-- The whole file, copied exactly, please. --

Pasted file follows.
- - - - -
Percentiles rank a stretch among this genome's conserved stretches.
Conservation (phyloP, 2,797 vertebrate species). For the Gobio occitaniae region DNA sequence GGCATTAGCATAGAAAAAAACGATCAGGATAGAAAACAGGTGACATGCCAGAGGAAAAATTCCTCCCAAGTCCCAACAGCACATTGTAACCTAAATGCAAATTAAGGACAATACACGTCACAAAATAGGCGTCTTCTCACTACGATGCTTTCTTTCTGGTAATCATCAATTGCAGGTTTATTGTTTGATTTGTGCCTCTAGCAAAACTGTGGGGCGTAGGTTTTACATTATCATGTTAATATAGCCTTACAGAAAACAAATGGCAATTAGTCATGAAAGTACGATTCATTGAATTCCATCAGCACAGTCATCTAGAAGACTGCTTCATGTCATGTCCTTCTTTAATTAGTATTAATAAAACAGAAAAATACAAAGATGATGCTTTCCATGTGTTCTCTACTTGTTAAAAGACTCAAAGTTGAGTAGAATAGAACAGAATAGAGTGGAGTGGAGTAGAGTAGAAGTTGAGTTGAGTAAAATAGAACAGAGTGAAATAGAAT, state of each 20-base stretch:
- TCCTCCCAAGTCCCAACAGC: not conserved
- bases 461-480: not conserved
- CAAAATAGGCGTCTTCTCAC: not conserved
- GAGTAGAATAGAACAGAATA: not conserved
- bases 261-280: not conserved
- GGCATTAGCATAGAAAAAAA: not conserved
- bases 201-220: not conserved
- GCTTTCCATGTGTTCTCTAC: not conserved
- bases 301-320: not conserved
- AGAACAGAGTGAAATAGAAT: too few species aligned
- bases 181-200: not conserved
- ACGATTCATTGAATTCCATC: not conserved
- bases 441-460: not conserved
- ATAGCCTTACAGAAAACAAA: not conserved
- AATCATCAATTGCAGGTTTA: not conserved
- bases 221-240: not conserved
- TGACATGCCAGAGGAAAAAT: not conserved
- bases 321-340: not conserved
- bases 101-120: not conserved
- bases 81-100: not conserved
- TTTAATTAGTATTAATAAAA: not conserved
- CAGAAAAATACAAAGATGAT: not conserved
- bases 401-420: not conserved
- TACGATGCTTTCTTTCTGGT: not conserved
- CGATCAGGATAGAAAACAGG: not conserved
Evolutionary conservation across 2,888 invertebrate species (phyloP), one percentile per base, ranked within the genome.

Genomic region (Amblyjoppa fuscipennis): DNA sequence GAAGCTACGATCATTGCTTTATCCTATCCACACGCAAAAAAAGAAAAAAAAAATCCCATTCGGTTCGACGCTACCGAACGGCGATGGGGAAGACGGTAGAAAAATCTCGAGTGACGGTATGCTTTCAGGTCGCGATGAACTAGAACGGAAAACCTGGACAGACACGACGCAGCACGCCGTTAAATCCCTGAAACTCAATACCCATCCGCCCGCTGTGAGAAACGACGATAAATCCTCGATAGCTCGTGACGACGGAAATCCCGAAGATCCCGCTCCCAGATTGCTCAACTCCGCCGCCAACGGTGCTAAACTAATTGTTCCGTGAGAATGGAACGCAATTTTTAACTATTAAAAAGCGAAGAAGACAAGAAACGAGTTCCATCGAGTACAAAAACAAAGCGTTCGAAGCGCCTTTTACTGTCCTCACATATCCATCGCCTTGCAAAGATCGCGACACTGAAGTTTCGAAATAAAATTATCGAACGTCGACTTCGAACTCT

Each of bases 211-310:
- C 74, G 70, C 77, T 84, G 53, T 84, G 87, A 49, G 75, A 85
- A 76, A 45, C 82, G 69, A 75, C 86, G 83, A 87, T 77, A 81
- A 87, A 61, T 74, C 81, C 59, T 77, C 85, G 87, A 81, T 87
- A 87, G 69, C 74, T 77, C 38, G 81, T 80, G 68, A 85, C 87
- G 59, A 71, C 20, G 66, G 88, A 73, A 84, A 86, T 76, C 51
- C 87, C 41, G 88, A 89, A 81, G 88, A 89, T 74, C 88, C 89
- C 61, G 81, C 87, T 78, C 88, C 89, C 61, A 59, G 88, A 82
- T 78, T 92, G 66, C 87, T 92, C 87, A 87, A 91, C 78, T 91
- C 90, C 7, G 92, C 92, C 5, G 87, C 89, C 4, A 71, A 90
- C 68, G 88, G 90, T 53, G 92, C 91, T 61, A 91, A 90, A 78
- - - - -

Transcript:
Percentiles rank a stretch among this genome's conserved stretches.
Conservation (phyloP, 2,797 vertebrate species). For the Gobio occitaniae region DNA sequence GGCATTAGCATAGAAAAAAACGATCAGGATAGAAAACAGGTGACATGCCAGAGGAAAAATTCCTCCCAAGTCCCAACAGCACATTGTAACCTAAATGCAAATTAAGGACAATACACGTCACAAAATAGGCGTCTTCTCACTACGATGCTTTCTTTCTGGTAATCATCAATTGCAGGTTTATTGTTTGATTTGTGCCTCTAGCAAAACTGTGGGGCGTAGGTTTTACATTATCATGTTAATATAGCCTTACAGAAAACAAATGGCAATTAGTCATGAAAGTACGATTCATTGAATTCCATCAGCACAGTCATCTAGAAGACTGCTTCATGTCATGTCCTTCTTTAATTAGTATTAATAAAACAGAAAAATACAAAGATGATGCTTTCCATGTGTTCTCTACTTGTTAAAAGACTCAAAGTTGAGTAGAATAGAACAGAATAGAGTGGAGTGGAGTAGAGTAGAAGTTGAGTTGAGTAAAATAGAACAGAGTGAAATAGAAT, state of each 20-base stretch:
- TCCTCCCAAGTCCCAACAGC: not conserved
- bases 461-480: not conserved
- CAAAATAGGCGTCTTCTCAC: not conserved
- GAGTAGAATAGAACAGAATA: not conserved
- bases 261-280: not conserved
- GGCATTAGCATAGAAAAAAA: not conserved
- bases 201-220: not conserved
- GCTTTCCATGTGTTCTCTAC: not conserved
- bases 301-320: not conserved
- AGAACAGAGTGAAATAGAAT: too few species aligned
- bases 181-200: not conserved
- ACGATTCATTGAATTCCATC: not conserved
- bases 441-460: not conserved
- ATAGCCTTACAGAAAACAAA: not conserved
- AATCATCAATTGCAGGTTTA: not conserved
- bases 221-240: not conserved
- TGACATGCCAGAGGAAAAAT: not conserved
- bases 321-340: not conserved
- bases 101-120: not conserved
- bases 81-100: not conserved
- TTTAATTAGTATTAATAAAA: not conserved
- CAGAAAAATACAAAGATGAT: not conserved
- bases 401-420: not conserved
- TACGATGCTTTCTTTCTGGT: not conserved
- CGATCAGGATAGAAAACAGG: not conserved
Evolutionary conservation across 2,888 invertebrate species (phyloP), one percentile per base, ranked within the genome.

Genomic region (Amblyjoppa fuscipennis): DNA sequence GAAGCTACGATCATTGCTTTATCCTATCCACACGCAAAAAAAGAAAAAAAAAATCCCATTCGGTTCGACGCTACCGAACGGCGATGGGGAAGACGGTAGAAAAATCTCGAGTGACGGTATGCTTTCAGGTCGCGATGAACTAGAACGGAAAACCTGGACAGACACGACGCAGCACGCCGTTAAATCCCTGAAACTCAATACCCATCCGCCCGCTGTGAGAAACGACGATAAATCCTCGATAGCTCGTGACGACGGAAATCCCGAAGATCCCGCTCCCAGATTGCTCAACTCCGCCGCCAACGGTGCTAAACTAATTGTTCCGTGAGAATGGAACGCAATTTTTAACTATTAAAAAGCGAAGAAGACAAGAAACGAGTTCCATCGAGTACAAAAACAAAGCGTTCGAAGCGCCTTTTACTGTCCTCACATATCCATCGCCTTGCAAAGATCGCGACACTGAAGTTTCGAAATAAAATTATCGAACGTCGACTTCGAACTCT

Each of bases 211-310:
- C 74, G 70, C 77, T 84, G 53, T 84, G 87, A 49, G 75, A 85
- A 76, A 45, C 82, G 69, A 75, C 86, G 83, A 87, T 77, A 81
- A 87, A 61, T 74, C 81, C 59, T 77, C 85, G 87, A 81, T 87
- A 87, G 69, C 74, T 77, C 38, G 81, T 80, G 68, A 85, C 87
- G 59, A 71, C 20, G 66, G 88, A 73, A 84, A 86, T 76, C 51
- C 87, C 41, G 88, A 89, A 81, G 88, A 89, T 74, C 88, C 89
- C 61, G 81, C 87, T 78, C 88, C 89, C 61, A 59, G 88, A 82
- T 78, T 92, G 66, C 87, T 92, C 87, A 87, A 91, C 78, T 91
- C 90, C 7, G 92, C 92, C 5, G 87, C 89, C 4, A 71, A 90
- C 68, G 88, G 90, T 53, G 92, C 91, T 61, A 91, A 90, A 78